sculpture, decorative arts, and textiles, originating from countries such as Afghanistan, Bangladesh, India, Nepal, Pakistan, Sri Lanka and Tibet at Sir Christopher Ondaatje South Asian Gallery.
- Examine the artifacts at the Ajmera Gallery that presents the artistic and cultural traditions of indigenous peoples from Africa, the American continents and the Asia-Pacific region, including Oceania.
- Do you think you can move wearing the chain mail or other 15th century armours displayed at Samuel European Galleries?
- See Outstanding examples include Chinese imperial costume, late Antique and early Islamic textiles from Egypt, western fashion from the Baroque period to the present day and early Canadian textiles at Patricia Harris Gallery of Textiles & Costume.[instagram url=https://www.instagram.com/p/BP7nkEvBW6E/ hidecaption=true width=500]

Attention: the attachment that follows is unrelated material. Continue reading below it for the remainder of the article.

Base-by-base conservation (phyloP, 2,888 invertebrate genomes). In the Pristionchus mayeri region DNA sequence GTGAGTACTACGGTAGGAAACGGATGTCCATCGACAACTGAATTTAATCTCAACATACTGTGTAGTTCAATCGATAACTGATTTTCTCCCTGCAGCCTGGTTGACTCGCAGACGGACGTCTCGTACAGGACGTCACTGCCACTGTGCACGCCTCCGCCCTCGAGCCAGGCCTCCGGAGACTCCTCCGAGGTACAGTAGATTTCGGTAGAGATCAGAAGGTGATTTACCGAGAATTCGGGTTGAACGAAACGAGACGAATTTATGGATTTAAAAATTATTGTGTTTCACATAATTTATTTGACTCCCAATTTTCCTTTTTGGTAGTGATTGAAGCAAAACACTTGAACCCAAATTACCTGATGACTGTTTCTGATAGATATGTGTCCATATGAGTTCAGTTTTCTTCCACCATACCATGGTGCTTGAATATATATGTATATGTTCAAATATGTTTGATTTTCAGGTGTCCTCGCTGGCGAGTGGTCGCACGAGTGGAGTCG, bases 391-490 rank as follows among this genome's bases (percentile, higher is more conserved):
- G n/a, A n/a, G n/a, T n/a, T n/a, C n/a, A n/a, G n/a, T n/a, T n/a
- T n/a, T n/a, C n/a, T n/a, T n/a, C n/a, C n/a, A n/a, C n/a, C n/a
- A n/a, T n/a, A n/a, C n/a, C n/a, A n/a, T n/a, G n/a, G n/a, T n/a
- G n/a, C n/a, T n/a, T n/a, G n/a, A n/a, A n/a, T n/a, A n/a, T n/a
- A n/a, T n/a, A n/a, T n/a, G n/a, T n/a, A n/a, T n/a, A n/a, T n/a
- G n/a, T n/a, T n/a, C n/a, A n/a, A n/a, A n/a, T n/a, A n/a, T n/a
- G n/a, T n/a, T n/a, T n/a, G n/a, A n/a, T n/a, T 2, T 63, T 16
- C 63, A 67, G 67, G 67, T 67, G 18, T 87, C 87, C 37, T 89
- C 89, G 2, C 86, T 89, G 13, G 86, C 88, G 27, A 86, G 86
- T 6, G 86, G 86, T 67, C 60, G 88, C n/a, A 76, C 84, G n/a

- Join for guided tour of the ROM’s galleries led by experienced educators.
- Enhance your knowledge by joining for special programs that are made for adults, kids and the whole family – Kid’s Day Camp, Family Fundays, and sleepovers.
- Join for a night of drinks, food, and live music during Friday Night Live.
- Explore travelling exhibitions that focuses on art, animals, history, lifestyle, the earth, different places and cultures and so much more.
ROM also organises free walking tours around Toronto neighbourhoods, bus tours to places with historic interest places in Toronto and surrounding areas, talks on a variety of subjects, and day camps, March Break, Summer Break Camps and other programs! You can also rent the venue for private events.